Liked by 1 person

    • Thank you Tasha! What I love about Canal Street in NY is that it still has a lot of the character of NYC the way it was not too long ago. I hope it stays that way. I don’t want to see too much ‘gloss’ put on everything. Cities should be gritty sometimes, and Canal is gritty! I am glad you were thinking along those lines about the street signs. Soranny has great ideas (that was one of them), and I love her photos, and I’m gonna call it right here…we will collaborate again! Thanks as always, and glad you liked the photos we took.

      Liked by 1 person

  2. Loved this idea! I learned a couple things from your post — one, that Canal Street in NYC was built on top of a canal (how did I not know that?) and two, that NOLA has a Canal Street. Also, I found it interesting that most of your photos were in black and white. It brings an unexpected sense of calm to a place that I usually associate with a chaotic explosion of colors, sounds and smells.

    Liked by 1 person

    • Thanks so much Jhaneel! Yes apparently there was once a stream there…which became polluted, so they built the canal…which became a complete smelly mess…so they paved over it all lol. I’ve yet to be to NOLA so I rely on my friends like Soranny and Carol to enlighten me until I get down there! The black and whites were not intentional-I shot over 100 photos the day we both set out. Quite often I’ll shoot the same photo in color and monochrome, but when I got home and saw them on the laptop, they really stood out more. I know what you mean about the chaos and sensory and olfactory overload on Canal Street. If you have never been that way, start all the way on the west side at the beginning where you will see some great old buildings (and its also quieter). And a little speck of a park along Canal Street near the Holland Tunnel entrance was where I shot the photos in my previous post-Water Is Life. So it was a productive little photo shoot! Thanks again for the great comment 🙂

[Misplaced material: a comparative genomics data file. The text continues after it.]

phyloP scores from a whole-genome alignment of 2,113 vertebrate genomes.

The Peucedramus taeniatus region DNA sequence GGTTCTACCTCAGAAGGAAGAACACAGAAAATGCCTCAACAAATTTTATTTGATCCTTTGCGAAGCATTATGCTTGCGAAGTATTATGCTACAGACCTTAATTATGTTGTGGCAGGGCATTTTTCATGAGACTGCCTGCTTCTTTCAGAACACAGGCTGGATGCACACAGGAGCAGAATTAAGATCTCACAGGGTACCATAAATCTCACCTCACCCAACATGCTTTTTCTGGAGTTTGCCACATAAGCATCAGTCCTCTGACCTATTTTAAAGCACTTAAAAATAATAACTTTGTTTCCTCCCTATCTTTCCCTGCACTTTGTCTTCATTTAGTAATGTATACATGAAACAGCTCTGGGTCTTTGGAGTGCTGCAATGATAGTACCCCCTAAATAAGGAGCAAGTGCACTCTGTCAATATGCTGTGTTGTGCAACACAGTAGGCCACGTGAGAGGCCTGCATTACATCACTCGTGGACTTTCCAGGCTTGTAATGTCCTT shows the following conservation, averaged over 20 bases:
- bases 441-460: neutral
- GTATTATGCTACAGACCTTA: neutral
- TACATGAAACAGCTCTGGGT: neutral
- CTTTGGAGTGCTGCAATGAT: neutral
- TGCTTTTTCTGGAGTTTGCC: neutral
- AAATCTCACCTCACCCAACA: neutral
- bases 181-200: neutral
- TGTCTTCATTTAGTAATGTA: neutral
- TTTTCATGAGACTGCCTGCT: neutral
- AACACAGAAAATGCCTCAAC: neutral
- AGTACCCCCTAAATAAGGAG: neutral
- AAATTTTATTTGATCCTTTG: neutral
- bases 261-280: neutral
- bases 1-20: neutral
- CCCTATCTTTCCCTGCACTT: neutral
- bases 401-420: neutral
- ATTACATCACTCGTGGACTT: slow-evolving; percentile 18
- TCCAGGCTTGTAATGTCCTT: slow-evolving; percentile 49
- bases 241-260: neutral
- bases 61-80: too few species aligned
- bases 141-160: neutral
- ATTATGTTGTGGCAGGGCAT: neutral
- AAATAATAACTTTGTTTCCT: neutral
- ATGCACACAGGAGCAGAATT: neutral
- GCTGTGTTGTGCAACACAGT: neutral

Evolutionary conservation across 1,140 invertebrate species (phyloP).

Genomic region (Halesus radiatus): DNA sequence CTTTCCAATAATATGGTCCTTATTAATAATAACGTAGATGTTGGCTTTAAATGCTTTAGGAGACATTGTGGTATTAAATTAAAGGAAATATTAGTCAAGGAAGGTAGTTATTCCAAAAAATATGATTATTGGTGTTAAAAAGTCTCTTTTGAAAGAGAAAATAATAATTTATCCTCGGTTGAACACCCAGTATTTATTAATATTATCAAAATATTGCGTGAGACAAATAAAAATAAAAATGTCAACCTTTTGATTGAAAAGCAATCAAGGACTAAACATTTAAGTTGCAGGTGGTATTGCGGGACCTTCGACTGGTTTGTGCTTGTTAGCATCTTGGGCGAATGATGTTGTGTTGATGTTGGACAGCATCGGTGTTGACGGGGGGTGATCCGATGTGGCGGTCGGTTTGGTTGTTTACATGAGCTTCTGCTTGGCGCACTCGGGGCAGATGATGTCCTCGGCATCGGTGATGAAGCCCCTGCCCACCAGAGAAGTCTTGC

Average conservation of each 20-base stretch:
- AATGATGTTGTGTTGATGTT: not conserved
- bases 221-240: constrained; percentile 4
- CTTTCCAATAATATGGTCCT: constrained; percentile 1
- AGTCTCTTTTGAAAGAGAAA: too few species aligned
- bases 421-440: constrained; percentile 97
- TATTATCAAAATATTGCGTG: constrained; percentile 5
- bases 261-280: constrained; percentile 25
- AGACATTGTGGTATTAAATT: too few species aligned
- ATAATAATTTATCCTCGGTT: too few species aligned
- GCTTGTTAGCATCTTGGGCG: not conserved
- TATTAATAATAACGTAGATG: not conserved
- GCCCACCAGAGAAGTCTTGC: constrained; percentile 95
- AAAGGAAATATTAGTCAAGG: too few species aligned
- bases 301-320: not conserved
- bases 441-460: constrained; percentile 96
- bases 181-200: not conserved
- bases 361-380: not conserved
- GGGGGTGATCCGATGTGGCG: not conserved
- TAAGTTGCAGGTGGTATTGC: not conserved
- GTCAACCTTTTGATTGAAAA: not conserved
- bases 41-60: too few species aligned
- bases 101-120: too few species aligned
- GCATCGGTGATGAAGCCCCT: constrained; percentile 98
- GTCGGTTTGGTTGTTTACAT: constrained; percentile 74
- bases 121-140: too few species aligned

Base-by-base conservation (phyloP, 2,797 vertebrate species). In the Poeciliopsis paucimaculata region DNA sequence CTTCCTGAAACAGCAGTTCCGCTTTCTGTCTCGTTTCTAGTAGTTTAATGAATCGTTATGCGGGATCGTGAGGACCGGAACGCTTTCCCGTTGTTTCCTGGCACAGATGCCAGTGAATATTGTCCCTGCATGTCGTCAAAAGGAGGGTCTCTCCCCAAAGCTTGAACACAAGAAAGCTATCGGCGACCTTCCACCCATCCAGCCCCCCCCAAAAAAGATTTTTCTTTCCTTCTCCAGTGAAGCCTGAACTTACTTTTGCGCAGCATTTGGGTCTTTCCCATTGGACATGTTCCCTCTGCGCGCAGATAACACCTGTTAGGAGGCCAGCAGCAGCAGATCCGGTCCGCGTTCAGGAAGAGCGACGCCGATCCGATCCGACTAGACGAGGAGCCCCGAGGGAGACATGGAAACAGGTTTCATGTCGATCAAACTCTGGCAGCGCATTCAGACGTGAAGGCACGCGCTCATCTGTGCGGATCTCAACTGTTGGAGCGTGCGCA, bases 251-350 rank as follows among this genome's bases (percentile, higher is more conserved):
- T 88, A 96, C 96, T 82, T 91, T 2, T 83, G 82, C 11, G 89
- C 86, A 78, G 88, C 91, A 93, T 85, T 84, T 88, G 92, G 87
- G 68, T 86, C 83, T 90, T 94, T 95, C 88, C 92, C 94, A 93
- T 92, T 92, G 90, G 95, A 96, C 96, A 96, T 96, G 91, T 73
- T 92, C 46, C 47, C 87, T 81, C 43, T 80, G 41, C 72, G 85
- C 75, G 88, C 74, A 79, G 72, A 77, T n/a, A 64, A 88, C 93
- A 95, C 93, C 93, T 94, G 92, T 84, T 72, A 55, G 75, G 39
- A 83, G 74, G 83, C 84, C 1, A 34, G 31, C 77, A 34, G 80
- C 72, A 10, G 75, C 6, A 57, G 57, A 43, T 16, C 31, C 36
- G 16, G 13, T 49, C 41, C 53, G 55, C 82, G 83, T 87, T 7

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  3. Why am I not surprised (about the polluted canal)? haha. And I’ll have to venture out a bit further – most of my time on Canal Street has been more to the east. Although when I lived in the Lower East Side for a few years, I occasionally found a few of those quieter areas you’re talking about.

    Liked by 1 person

    • I know right? Lol. One thing I love about taking photos around and about in the city is that I see things I never noticed before. Now I’ve walked that east side of Canal loads of times…but with a camera in my hand it became like seeing it all for the first time.

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  4. Pingback: Top Posts Of 2016 | Soundtrack Of A Photograph